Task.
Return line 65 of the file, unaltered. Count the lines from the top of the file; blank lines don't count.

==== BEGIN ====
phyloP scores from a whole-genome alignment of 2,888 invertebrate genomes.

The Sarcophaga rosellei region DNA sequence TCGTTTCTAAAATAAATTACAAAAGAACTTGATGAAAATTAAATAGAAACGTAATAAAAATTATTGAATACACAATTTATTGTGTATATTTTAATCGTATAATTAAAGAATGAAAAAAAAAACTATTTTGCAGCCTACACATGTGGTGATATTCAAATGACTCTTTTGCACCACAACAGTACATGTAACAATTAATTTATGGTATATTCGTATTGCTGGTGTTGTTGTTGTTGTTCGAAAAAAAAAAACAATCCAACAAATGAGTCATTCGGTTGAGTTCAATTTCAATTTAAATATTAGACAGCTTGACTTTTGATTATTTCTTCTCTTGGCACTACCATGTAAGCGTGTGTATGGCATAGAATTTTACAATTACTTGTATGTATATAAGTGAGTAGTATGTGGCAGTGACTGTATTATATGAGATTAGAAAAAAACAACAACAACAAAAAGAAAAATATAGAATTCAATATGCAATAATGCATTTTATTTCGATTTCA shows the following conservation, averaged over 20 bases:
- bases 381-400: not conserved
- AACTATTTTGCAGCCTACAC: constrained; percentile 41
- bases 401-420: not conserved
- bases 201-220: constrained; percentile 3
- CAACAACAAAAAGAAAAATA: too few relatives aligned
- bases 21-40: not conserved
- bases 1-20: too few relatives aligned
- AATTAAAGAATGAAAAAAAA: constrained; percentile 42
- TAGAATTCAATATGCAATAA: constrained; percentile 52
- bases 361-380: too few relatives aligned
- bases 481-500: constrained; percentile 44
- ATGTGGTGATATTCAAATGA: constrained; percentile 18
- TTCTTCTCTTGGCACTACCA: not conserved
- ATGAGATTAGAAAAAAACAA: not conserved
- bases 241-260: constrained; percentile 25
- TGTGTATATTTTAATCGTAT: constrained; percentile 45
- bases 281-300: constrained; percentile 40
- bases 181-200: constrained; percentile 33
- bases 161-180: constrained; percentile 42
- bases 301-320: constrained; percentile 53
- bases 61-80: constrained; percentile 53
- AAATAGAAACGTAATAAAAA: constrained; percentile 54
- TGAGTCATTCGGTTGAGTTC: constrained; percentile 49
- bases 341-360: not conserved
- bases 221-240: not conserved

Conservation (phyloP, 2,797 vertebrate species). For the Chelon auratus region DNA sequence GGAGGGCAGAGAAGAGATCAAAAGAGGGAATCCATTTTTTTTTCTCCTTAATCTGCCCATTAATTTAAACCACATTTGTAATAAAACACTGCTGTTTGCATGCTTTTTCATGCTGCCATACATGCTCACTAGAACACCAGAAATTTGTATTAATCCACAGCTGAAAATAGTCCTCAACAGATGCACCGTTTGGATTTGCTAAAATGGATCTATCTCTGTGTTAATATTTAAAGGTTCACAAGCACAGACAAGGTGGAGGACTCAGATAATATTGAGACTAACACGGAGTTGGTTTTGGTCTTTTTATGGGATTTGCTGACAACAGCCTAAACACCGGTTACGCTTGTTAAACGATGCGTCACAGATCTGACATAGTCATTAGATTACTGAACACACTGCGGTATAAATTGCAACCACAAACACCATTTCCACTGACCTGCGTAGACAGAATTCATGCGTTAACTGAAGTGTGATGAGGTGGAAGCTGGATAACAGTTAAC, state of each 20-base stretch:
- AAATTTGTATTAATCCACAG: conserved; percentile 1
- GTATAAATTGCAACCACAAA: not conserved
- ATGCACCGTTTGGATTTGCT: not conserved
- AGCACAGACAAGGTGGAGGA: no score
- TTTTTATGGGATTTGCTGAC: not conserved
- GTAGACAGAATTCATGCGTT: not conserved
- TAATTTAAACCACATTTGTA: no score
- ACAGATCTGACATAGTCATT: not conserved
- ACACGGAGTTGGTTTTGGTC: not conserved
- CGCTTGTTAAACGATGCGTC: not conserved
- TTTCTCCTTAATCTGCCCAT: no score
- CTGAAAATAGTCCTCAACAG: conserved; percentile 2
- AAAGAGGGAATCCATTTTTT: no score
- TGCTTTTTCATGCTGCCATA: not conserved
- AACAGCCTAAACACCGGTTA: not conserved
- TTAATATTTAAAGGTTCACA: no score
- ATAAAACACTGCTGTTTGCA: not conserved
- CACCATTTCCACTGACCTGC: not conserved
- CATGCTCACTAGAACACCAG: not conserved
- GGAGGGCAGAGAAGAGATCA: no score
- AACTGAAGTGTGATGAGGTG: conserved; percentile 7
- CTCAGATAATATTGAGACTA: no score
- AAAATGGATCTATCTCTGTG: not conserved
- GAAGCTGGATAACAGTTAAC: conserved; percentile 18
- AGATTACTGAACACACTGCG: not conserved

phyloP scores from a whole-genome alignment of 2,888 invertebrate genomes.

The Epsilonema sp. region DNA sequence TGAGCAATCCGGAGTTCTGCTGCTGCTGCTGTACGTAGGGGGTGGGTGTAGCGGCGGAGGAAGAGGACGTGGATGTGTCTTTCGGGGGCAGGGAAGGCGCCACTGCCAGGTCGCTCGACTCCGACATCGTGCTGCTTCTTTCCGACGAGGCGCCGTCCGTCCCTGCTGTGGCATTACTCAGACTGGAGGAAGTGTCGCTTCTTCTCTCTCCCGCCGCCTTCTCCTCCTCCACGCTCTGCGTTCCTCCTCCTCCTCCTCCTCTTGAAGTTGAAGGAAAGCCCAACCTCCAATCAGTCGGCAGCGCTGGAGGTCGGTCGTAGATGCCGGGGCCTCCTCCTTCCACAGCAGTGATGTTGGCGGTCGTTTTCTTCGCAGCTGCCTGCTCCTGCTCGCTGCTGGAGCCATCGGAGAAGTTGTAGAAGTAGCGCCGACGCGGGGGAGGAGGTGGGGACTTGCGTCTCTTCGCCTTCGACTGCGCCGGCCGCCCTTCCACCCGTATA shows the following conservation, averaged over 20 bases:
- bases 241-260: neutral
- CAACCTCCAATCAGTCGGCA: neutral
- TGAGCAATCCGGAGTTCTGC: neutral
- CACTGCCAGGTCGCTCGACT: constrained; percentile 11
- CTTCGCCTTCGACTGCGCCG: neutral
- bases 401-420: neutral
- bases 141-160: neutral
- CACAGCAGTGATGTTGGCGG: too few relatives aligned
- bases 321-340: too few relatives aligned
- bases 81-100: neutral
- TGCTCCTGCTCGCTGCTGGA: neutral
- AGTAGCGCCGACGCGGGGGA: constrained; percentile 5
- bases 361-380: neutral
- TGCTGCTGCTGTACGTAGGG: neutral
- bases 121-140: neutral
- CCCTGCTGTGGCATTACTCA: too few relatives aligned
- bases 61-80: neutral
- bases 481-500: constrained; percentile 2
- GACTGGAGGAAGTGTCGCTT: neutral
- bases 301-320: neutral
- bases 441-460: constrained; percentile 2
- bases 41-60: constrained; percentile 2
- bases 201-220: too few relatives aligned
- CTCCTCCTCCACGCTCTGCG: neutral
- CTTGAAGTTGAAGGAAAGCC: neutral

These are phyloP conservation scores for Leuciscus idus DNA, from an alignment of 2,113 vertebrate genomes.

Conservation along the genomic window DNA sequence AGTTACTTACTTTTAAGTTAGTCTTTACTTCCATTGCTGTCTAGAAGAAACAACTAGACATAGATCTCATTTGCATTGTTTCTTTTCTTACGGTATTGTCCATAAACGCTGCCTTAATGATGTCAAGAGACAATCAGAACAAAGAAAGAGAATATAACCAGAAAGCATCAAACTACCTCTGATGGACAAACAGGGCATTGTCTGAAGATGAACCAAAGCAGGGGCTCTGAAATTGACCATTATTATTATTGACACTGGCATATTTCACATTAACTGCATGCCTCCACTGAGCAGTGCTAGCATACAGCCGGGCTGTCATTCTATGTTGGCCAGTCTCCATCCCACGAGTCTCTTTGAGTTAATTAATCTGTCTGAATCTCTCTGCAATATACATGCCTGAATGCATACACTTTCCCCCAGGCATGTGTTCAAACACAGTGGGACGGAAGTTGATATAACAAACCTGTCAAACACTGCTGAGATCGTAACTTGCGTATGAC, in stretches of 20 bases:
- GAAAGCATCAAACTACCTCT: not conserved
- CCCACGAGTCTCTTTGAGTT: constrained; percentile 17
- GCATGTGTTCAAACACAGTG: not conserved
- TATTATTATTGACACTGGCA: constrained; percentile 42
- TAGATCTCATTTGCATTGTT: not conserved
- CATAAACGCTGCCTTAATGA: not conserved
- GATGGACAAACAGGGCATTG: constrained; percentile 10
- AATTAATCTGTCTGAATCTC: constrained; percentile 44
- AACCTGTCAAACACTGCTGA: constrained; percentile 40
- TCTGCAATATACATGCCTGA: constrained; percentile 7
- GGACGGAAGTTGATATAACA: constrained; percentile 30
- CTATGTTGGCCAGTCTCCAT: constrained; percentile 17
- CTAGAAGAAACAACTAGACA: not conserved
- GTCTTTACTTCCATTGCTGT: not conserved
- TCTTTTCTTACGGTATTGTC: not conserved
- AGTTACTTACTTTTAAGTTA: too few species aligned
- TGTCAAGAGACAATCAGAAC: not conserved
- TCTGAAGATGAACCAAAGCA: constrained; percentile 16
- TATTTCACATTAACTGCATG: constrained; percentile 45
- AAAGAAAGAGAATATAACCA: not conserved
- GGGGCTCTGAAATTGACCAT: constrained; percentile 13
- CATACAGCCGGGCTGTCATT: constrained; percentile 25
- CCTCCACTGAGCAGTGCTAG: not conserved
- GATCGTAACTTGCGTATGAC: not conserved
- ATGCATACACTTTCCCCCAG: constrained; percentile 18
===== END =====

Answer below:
- bases 81-100: neutral